Gangnam style, Lolcats, and Chuck Norris’ superhuman feats are all memes – units of cultural transmission – that spread through the internet.
I bet that when most people hear the word ‘meme’ they think of the Internet and the viral spread of things like planking. Or maybe new expressions like LOL, or Gangnam style or the Harlem shake. This week's program may touch on that stuff, but that’s mostly not what we want to discuss. We want to discuss a serious scientific hypothesis about the evolution of human culture -- the idea that memes are to cultural evolution as genes are to biological evolution.
Now genes, I get. They’re self-replicating packets of biological information. All that genes “want,” figuratively speaking, is to replicate themselves. The competitive process of natural selection determines which ones will. The winners -– the most “fit” ones -- proliferate. The losers die off.
Same with memes. Memes are self-replicating too. But what they encode is not instructions for building proteins in our bodies, but instructions for building behaviors, beliefs, and emotions into our brains. Like genes they compete with each other. The memes that win survive. The memes that lose, die off.
But there’s a huge difference between the way genes spread and the way ideas spread. Genes make actual physical copies of themselves. Ideas don’t. We pass actual physical copies of our genes onto our offspring. We don't do that with ideas. My ideas are just my ideas. They’re forever confined to my head.
Or maybe we're being too literal. Think about how culture is passed on to the next generation. It’s no accident that most people grow up, at least initially, believing the religion and speaking the language of their parents. That’s a form of non-genetic inheritance. That’s the kind of thing that memes can help explain.
Now, we couldn't deny that people get ideas and beliefs from other people. Most of what we know, we learn from other people. But does that mean that ideas literally replicate themselves in our heads? Suppose you have an idea for how to do something. Maybe I like your idea. Maybe I even decide to adopt it. Or try to improve upon it somehow. None of that is the idea’s doing; it’s my doing. It’s not that ideas actively replicate themselves. I actively adopt some ideas and not others.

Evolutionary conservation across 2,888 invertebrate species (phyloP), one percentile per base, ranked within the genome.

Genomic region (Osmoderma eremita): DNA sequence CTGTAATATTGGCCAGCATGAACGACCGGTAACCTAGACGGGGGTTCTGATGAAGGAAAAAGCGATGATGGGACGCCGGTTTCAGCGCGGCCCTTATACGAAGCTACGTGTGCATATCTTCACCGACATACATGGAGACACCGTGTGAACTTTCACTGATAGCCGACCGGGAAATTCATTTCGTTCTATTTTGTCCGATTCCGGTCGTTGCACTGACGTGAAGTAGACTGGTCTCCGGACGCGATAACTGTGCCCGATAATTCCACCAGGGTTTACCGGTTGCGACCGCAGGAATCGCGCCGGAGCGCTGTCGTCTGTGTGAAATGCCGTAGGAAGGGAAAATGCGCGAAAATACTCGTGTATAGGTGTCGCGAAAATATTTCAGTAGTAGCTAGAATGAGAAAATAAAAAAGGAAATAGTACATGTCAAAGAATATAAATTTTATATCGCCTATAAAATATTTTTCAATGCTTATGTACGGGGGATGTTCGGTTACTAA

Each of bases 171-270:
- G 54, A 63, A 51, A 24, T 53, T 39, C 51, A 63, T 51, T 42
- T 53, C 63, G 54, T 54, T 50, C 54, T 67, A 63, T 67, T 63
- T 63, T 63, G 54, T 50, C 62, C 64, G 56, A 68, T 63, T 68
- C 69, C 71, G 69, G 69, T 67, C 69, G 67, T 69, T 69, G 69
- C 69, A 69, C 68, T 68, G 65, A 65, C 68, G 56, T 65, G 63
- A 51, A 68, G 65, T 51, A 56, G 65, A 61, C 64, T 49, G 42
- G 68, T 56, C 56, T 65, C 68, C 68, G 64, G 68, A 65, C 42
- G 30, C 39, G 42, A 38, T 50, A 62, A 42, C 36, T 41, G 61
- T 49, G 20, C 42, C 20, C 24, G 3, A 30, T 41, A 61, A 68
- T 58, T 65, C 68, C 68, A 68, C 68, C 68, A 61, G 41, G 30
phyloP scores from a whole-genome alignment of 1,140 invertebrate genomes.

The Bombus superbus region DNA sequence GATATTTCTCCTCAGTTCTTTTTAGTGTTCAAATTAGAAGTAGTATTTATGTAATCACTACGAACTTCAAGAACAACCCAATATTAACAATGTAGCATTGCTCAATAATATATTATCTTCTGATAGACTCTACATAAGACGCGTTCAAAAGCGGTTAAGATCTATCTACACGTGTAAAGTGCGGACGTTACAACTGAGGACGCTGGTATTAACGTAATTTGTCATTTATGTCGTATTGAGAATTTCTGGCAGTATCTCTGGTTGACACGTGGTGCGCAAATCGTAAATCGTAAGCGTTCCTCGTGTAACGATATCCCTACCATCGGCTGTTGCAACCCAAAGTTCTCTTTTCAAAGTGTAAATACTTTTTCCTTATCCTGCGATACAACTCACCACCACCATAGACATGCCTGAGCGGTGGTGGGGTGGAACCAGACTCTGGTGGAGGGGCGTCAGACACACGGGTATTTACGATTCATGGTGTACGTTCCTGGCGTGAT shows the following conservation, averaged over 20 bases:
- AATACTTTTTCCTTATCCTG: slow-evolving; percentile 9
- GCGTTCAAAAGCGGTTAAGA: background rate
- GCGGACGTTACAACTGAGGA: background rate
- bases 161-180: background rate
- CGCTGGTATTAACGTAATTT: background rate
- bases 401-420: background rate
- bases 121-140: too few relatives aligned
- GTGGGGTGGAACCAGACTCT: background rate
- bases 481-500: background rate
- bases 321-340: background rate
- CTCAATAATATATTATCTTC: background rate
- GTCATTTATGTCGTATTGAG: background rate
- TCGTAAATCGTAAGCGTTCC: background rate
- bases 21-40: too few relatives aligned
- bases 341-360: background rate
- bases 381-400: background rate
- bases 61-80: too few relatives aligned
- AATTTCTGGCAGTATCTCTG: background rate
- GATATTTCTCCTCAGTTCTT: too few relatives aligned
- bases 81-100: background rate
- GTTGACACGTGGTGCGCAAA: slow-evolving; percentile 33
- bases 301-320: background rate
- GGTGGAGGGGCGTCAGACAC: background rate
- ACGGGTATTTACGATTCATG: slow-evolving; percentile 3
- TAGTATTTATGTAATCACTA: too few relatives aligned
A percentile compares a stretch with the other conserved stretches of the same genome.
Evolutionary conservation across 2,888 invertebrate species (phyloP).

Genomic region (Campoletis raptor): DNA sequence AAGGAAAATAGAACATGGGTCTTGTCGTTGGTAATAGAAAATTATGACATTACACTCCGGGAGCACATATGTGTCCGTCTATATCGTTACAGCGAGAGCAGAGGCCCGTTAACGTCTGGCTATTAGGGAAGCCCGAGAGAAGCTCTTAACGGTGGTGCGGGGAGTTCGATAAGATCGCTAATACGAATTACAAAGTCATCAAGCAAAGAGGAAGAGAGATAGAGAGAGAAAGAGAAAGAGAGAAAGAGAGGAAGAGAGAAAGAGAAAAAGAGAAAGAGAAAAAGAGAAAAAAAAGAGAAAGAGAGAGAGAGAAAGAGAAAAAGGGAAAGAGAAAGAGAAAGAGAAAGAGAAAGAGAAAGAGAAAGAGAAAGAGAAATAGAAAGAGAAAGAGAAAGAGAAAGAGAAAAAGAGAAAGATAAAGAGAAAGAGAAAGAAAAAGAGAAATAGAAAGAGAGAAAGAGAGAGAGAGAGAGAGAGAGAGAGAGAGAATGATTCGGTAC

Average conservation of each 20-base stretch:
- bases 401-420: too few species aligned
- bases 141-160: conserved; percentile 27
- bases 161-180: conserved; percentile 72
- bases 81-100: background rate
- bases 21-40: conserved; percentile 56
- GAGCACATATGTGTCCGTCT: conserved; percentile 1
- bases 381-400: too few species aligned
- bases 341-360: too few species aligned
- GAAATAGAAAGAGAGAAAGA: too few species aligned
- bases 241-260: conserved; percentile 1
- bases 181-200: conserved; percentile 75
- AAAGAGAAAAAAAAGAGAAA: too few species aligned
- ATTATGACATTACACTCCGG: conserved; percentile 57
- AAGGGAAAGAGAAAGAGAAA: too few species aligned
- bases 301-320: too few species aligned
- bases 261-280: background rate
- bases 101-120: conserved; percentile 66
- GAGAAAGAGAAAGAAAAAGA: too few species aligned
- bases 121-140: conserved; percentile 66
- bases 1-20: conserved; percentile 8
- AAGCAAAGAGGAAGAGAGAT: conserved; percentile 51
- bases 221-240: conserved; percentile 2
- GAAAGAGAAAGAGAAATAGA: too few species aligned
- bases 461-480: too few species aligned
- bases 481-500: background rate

On this view, it's the person, or the mind, or the self that's in the driver’s seat. You might call this view outmoded -- this picture of a person kind of rationally weighing the pros and cons of various ideas, and then autonomously deciding which ideas to adopt and which ideas to discard. But Isn’t that what we do in philosophy all the time? Don’t we do it in science too? We consciously put our ideas under scrutiny. We keep the ones that survive the scrutiny and reject the ones that don’t.
But most of the time our ideas aren’t the product of rigorous scientific experimentation or philosophical thinking. If they were, our heads wouldn’t be filled with so many awful, even pernicious ideas (and philosophy and science can act as antidotes to bad thinking). But for most of us, most of the time, acquiring an idea from another person is more like catching a cold. In other words, ideas are like viruses of the mind that spread through a contagion-like process. Wich would make our brains the virally-infected hosts, which self-replicating ideas use to get more of their kind into existence.
Of course, viruses can be quite detrimental to their hosts, and so can memes. Memes don’t replicate for our benefit, they replicate for their own benefit. Just as Richard Dawkins first spoke of the selfish gene, now we have the selfish meme. Our guest, Susan Blackmore, goes so far as to call us humans the "meme machines." Tune in to hear more of her views on the memetic theory of cultural evolution.